International Economic Law in the 21st Century: Need for Stronger “Democratic Ownership” and Cosmopolitan Reforms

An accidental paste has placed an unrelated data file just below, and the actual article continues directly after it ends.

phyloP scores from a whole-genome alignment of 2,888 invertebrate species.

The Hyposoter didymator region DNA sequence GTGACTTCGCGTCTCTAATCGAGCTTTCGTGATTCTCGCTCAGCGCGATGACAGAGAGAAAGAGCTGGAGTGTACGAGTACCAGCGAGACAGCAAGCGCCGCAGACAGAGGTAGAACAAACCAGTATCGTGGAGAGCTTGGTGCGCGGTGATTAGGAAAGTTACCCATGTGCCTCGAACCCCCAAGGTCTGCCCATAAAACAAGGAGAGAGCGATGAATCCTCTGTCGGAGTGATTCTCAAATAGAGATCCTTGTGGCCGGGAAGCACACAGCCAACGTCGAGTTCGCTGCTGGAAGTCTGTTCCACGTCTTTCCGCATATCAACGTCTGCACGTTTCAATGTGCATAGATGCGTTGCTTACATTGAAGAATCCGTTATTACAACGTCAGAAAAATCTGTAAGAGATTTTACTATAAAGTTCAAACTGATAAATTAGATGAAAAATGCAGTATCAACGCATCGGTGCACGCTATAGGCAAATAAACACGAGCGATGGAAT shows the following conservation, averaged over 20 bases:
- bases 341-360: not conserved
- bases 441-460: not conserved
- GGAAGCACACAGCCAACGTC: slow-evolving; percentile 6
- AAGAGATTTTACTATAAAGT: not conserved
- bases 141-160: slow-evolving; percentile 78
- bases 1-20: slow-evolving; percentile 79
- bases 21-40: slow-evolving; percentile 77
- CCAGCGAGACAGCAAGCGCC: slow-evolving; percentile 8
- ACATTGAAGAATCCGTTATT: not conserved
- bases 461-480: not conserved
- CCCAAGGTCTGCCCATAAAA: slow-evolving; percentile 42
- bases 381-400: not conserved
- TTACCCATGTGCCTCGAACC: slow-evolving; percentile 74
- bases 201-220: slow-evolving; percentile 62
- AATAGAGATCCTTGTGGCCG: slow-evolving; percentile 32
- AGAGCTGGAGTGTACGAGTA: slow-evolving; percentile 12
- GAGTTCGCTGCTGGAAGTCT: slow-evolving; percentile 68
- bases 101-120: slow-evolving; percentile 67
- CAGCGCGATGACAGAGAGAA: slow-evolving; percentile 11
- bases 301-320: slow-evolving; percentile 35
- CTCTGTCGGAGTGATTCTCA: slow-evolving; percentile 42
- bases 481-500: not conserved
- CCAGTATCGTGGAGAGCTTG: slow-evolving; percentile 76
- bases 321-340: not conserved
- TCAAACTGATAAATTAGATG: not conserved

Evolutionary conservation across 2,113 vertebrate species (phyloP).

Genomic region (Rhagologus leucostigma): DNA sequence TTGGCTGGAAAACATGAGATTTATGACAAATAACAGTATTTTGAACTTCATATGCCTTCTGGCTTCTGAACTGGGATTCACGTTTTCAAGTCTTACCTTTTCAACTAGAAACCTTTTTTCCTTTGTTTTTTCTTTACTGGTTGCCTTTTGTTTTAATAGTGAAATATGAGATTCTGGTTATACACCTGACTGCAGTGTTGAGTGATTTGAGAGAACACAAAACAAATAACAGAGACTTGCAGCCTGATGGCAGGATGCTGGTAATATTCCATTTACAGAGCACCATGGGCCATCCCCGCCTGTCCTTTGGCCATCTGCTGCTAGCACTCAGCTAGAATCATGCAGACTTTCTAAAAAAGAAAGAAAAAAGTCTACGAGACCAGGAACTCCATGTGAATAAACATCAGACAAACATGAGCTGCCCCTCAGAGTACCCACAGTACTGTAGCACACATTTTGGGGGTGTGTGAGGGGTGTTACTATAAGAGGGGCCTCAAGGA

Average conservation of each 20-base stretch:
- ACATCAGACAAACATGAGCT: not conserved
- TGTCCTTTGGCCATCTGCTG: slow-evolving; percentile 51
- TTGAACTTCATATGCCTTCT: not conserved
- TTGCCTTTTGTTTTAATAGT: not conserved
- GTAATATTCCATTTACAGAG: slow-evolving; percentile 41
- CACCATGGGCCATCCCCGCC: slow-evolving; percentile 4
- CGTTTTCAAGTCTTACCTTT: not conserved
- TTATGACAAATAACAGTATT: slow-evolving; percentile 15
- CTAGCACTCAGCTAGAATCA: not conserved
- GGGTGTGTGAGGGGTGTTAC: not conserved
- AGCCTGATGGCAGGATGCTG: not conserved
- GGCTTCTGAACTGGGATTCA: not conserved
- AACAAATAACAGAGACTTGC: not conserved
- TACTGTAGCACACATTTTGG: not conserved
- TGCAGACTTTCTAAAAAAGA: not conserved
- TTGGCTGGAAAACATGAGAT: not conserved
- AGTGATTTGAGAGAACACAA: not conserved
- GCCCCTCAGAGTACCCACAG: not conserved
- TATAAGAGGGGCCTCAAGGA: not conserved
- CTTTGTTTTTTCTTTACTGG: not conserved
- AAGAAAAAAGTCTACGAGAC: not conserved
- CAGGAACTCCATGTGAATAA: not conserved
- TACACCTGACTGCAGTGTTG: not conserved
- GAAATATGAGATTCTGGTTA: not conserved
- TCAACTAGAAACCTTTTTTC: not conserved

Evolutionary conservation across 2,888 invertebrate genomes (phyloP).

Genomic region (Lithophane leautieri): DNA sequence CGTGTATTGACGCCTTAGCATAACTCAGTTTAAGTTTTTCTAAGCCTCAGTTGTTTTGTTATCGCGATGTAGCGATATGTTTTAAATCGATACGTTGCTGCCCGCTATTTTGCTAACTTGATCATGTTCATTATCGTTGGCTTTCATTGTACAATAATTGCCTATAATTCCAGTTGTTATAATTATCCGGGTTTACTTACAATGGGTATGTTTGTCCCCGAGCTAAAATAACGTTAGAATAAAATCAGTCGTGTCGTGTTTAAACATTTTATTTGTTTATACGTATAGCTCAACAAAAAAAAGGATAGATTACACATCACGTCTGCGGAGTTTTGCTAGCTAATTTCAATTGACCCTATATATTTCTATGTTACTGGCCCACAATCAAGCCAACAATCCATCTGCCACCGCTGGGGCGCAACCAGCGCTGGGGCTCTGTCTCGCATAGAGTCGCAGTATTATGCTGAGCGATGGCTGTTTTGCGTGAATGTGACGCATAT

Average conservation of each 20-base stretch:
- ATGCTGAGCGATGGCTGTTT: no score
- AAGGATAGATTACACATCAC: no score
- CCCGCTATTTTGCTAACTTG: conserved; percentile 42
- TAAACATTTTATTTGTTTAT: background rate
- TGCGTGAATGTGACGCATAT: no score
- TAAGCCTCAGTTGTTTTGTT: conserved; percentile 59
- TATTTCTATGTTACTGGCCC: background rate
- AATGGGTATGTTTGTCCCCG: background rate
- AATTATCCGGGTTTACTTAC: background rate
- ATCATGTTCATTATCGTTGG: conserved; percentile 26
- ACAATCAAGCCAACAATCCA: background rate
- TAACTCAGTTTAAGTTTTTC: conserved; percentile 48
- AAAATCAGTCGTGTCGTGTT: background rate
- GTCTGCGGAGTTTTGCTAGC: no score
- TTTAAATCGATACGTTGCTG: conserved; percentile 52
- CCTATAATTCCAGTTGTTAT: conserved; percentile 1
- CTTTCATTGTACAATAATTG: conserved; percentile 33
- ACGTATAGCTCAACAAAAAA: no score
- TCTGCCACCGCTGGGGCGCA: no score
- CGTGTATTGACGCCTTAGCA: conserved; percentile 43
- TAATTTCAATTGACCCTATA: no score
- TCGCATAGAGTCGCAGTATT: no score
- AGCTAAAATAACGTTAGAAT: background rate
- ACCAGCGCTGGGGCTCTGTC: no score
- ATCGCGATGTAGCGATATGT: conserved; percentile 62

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Most worldwide monetary, financial, trade and environmental agreements fail to protect international public goods (like prevention of climate change, transnational rule of law for the benefit of citizens) effectively and do not even mention human rights and consumer welfare. This contribution argues that the prevailing “Westphalian conceptions” of international economic law (IEL) as “international law among states”, “global administrative law”, multilevel economic regulation and international “conflicts law” must be “civilized” and “constitutionalized” by limiting multilevel governance through legal and judicial protection of cosmopolitan rights empowering citizens – as “democratic owners of IEL” – to hold their government agents more accountable for their obvious “governance failures”. Sections 1 to 10 discuss ten areas of IEL where the need for stronger protection of human rights is increasingly recognized. Sections 11 and 12 infer from the citizen-driven transformations of international investment law and European common market law that “market failures”, “governance failures” and related abuses of public and private power in international economic relations can be limited by empowering citizens and “courts of justice” to protect transnational rule of law for the benefit of citizens. The article criticizes the EU institutions for their nondemocratic assertion of “freedoms to violate international law” to the detriment of EU citizens, and discusses the links between the current financial and economic growth crises in the European Monetary Union and the persistent violations by most EU countries of their agreed fiscal and debt legal disciplines. If the main objective of law is to “institutionalize public reason” protecting citizens and their human rights, IEL requires far-reaching cosmopolitan reforms in the 21st century.
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